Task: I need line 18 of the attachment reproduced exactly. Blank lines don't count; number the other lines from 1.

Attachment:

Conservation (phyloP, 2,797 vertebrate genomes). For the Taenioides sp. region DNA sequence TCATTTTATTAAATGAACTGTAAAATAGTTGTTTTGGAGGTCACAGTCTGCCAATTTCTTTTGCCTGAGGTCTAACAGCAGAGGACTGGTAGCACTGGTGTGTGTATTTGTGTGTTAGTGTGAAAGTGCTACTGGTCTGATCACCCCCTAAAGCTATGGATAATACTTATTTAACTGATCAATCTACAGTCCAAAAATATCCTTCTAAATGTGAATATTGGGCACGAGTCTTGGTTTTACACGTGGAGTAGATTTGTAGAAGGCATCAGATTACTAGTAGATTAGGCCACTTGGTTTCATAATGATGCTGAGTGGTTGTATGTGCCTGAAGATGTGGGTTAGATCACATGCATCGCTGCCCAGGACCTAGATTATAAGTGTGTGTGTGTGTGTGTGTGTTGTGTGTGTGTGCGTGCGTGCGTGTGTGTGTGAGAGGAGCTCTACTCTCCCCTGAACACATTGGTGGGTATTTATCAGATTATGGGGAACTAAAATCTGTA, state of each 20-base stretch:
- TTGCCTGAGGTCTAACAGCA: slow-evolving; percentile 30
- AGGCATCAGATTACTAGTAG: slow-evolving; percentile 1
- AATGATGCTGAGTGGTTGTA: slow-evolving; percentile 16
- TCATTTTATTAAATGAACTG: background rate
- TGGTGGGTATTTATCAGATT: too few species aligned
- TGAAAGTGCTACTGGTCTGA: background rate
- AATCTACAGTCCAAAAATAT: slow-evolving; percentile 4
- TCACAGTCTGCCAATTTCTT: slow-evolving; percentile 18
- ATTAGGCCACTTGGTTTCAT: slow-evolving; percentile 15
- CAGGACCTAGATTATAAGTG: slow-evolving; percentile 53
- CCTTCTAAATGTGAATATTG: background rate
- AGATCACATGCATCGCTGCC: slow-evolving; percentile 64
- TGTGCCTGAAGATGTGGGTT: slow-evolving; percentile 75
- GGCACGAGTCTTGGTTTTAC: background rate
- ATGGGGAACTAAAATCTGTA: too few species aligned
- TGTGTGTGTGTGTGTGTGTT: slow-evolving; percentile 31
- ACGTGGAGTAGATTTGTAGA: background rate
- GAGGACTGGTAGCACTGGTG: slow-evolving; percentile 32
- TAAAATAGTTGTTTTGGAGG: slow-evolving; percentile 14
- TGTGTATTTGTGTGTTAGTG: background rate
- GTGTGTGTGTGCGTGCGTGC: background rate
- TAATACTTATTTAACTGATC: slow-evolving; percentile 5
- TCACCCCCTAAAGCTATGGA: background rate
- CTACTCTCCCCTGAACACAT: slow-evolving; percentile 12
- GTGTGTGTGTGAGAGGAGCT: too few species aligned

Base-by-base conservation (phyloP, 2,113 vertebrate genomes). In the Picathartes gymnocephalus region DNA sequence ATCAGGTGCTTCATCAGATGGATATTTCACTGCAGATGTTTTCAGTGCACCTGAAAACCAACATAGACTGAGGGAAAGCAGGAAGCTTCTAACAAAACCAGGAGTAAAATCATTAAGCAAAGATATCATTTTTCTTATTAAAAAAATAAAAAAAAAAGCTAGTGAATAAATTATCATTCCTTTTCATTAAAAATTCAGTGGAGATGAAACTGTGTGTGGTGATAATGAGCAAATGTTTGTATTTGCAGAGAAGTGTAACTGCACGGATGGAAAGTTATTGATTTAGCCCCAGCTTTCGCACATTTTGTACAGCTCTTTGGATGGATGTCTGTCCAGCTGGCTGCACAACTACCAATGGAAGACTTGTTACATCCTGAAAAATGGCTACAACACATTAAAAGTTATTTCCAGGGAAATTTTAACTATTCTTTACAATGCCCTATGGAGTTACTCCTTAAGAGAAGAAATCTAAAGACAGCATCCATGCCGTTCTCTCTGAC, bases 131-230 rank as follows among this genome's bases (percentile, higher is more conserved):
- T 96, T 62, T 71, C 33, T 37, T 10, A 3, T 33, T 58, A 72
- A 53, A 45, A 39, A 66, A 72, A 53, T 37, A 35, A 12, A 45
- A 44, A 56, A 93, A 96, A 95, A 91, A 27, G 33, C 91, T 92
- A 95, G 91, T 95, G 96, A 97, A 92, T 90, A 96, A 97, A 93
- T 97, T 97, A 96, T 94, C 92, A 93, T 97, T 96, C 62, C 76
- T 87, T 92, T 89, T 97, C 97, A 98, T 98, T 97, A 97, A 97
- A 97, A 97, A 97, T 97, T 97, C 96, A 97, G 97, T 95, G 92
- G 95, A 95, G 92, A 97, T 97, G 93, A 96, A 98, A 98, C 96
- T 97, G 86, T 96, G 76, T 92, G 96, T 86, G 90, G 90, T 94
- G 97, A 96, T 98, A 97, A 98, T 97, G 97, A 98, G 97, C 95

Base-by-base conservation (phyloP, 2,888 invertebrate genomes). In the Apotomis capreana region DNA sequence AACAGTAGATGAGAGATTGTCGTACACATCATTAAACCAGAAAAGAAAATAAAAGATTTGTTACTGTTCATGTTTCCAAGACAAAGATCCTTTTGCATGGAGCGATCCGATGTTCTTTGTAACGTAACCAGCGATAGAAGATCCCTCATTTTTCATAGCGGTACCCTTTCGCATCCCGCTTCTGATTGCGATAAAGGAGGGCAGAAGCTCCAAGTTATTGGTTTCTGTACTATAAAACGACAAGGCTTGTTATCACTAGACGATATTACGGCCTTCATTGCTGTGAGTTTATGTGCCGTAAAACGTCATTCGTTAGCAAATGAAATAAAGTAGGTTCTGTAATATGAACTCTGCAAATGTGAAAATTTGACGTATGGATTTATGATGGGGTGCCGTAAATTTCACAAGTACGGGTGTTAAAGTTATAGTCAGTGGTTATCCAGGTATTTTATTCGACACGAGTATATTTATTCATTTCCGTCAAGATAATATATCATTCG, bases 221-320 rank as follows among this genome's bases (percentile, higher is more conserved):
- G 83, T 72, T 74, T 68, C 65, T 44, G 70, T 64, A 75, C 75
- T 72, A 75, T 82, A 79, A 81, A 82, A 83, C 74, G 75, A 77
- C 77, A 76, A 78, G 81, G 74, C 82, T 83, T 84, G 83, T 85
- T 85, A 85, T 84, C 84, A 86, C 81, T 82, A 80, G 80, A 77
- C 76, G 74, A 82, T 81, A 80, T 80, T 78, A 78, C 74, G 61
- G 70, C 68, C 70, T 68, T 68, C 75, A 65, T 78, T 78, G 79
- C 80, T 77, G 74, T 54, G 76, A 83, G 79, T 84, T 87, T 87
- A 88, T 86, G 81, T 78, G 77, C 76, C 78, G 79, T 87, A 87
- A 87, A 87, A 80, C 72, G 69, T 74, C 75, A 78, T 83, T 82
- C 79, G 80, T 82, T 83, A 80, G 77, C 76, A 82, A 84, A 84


- ACGTGGAGTAGATTTGTAGA: background rate